Critical moments in our legislative history have been dominated by physical presence. Daniel Webster, in his most famous 1830 address on slavery, nullification, and his hopes for “my united, free and happy Country,” brought the Senate gallery to tears. But Webster recognized that the reprint of his address would lose the power of human delivery, and took pains to convert the spoken words “embellished as they had been by gestures, modulations of voice, and changes of expression” to convey the same resonance.
The power of the Senate’s talking filibusters is less about their substance than about the sheer physical stamina required to stand, literally, for hours in defense of a cause. There is equal power in being “in the room” during a negotiation, where persuasion is gained through argument, but also communicated through body language. Lyndon Johnson, perhaps one of the Senate’s finest manipulators of the institution, was famous for grabbing men by their lapels and getting very close to their face in making his point.
The process of legislating is far more than amending words on a page, or tapping out new policy in a Word document. It is cajoling, maneuvering, and horse-trading. It is parliamentary tussles over points of order and trading rhetorical jabs in hours of debate. It is late night deal-making, and emotional appeals on issues that divide the country.
In other words, delegating our politics erases the vital, human elements of our self-government.
The House is Diminished
There is also the practical matter that, as a matter of representation, citizens also lose. The legislative process is full of surprises. Amendments come at the last minute, legislative text is updated and modified, points of order are sprung without warning.
When a member has transmitted his vote to another on one question, who decides if and when other, unanticipated questions arise? Representative Pramila Jayapal (D-Wash.) has submitted her proxy to Rep. Jamie Raskin (D-Md.). Is Raskin equipped to make a last-minute decision on behalf of the citizens of the 7th District of Washington? Or is it Jaypal’s unelected staff who will have that authority? Or her party’s leadership? Or the armies of lobbyists, bureaucrats, think tanks, and advocacy groups that remain in D.C., regardless of the pandemic?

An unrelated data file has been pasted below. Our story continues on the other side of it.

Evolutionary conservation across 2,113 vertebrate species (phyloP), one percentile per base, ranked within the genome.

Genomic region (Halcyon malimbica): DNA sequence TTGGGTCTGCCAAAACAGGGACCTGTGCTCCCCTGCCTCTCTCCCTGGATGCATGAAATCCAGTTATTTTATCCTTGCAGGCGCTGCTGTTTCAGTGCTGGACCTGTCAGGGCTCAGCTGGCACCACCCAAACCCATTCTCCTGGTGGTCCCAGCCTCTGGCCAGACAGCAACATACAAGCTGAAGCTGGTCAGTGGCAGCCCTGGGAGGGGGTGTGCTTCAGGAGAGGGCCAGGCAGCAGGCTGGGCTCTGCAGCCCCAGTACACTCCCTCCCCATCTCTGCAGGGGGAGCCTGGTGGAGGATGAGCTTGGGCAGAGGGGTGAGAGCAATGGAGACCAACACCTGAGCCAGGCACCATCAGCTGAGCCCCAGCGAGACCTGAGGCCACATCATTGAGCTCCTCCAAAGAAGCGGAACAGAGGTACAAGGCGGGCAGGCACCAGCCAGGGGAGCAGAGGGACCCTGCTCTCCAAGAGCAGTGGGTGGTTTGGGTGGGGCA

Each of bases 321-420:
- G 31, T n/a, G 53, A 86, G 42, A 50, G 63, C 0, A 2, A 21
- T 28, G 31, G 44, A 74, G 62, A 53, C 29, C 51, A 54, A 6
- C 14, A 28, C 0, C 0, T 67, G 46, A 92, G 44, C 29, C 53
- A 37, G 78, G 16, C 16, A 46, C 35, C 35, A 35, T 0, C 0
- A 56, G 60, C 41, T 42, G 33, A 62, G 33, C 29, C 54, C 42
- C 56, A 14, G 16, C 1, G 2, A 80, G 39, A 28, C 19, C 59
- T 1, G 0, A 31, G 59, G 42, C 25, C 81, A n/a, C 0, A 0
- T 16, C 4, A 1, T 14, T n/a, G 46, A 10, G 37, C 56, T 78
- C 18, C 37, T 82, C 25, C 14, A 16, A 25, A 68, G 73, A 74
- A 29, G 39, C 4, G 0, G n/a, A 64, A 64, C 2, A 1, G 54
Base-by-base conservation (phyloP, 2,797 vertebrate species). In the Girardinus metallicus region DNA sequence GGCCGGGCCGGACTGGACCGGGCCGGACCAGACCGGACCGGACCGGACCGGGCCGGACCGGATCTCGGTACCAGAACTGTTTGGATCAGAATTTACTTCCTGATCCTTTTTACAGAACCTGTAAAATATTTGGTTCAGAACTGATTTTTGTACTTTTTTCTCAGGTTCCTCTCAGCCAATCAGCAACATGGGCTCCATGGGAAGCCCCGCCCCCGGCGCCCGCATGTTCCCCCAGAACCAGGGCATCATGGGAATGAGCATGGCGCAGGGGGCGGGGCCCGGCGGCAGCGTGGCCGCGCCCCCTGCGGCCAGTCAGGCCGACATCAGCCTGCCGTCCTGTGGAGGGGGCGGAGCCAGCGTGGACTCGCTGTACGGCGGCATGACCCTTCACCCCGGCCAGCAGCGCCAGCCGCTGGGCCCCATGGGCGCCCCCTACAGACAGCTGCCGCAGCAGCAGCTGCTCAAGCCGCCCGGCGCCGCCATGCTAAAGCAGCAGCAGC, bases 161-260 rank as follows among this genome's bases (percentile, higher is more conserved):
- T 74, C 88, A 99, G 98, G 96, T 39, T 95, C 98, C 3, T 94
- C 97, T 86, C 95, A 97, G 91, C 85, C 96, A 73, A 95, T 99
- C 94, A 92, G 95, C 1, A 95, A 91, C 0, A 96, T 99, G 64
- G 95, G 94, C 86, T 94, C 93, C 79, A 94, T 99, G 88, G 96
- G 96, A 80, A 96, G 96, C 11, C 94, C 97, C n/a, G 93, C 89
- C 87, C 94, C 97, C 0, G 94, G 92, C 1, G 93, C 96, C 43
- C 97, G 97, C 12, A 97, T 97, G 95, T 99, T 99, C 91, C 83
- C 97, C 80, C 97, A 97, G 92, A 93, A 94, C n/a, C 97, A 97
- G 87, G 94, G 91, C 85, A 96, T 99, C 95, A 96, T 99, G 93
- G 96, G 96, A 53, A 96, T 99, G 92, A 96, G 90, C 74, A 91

Delegating voting authority in this way severs the connection between a popularly elected member of Congress and those who sent her there to vote their interests. It will only serve further to dilute the representative process, while centralizing power among interested parties intent on furthering theirs.
In 1814, after the British had turned Washington, D.C. to burning rubble, Members of the House packed into the Patent Office (the present-day National Portrait Gallery), one of the few public buildings that was spared.
In extremely tight quarters, they debated the wisdom of abandoning D.C. for another, more comfortable, and safer location. Joseph Pearson of North Carolina rose, and chided his colleagues. “If . . . Congress should, under the impulse of terror, or any other motive, remove from here, they will only give cause of triumph to the enemy.” He went on, “So far from entering into the feelings of the nation, for such conduct the people would scout us from our seats.”
The House of 1814 – like the House of the Yellow Fever epidemic of 1793, the Spanish Flu of 1918, the Civil War, and 9/11 – continued to meet in person, conducting the business of those who elected them. In the shadow of their memory, the House of 2020 finds itself diminished.
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Rachel Bovard is senior director of policy at the Conservative Partnership Institute and Senior Advisor to the Internet Accountability Project. Beginning in 2006, she served in both the House and Senate in various roles including as legislative director for Senator Rand Paul (R-Ky.) and policy director for the Senate Steering Committee under the successive chairmanships of Senator Pat Toomey (R-Penn.) and Senator Mike Lee (R-Utah).